Jordan brought me not only this thrilling moment, but also many others. Jordan also brought me new ways in which to observe and judge the world around me. Although I still believe that I harbor a great amount of American ethnocentrism, I believe that my trip to Jordan helped me shed at least a few of my cultural biases and, perhaps, helped me realize that American is often not as bad or as wonderful as I think it is. For four months I was immersed in an environment with a culture and society so different from my own. Under such circumstances, how could I not adapt, change, and acquire new knowledge? Impossible. Thus, I tried to accept the task wholeheartedly. Many days were far from easy. However, what I learned from these more difficult days is just as important as what I learned from my more pleasant experiences. When I recount some of my more trying experiences, some people ask why I bothered to go to Jordan at all if I knew this sort of thing might happen to me. Usually I smile and say something difficult to argue such as, “I didn’t go to Jordan to be in America. I went to Jordan to be in Jordan.” This is not really a complete explanation. I think I would be more truthful if I said I was driven by adventure and wanderlust. However, reflecting back on my experience I realize that satiating these two desires was only a minute piece of my unusual trip. What I learned about life and the world is much more permanent and satisfying. I imagine that my wanderlust and sense of adventure will lead to many more travels. I can only hope that I am able to glean as much knowledge and insight from my future travels as I have from this one short stay in Jordan.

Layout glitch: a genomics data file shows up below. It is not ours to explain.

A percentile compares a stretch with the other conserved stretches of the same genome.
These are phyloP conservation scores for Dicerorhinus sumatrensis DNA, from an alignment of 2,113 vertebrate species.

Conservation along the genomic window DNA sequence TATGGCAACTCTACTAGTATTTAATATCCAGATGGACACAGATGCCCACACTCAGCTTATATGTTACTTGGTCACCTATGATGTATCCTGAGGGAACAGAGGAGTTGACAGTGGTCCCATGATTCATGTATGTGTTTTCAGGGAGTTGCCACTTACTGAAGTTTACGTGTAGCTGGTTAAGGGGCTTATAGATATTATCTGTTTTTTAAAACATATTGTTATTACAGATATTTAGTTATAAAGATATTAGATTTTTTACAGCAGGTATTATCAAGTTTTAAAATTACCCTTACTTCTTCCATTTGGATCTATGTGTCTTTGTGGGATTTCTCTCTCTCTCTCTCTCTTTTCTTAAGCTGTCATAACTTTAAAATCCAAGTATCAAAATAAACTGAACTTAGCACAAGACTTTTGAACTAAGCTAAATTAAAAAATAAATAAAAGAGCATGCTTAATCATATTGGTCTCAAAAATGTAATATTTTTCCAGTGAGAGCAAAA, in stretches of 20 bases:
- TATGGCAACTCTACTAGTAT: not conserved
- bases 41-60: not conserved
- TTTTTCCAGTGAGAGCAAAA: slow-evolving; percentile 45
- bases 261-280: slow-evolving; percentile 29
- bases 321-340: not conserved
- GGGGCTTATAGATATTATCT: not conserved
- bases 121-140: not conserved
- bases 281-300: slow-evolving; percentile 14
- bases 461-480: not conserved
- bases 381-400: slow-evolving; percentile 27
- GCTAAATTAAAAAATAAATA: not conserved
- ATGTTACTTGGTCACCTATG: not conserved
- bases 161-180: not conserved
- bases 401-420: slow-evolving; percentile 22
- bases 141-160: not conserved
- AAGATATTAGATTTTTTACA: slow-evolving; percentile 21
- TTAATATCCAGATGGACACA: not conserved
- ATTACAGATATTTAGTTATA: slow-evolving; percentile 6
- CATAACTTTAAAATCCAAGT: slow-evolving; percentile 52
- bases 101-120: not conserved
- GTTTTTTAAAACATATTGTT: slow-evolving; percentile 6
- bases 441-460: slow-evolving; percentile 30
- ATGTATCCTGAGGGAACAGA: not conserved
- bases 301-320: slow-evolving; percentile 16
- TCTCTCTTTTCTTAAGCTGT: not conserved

(1) Mosque towers are known as “minarets.”
(2) I wonder if this is still true in 2011.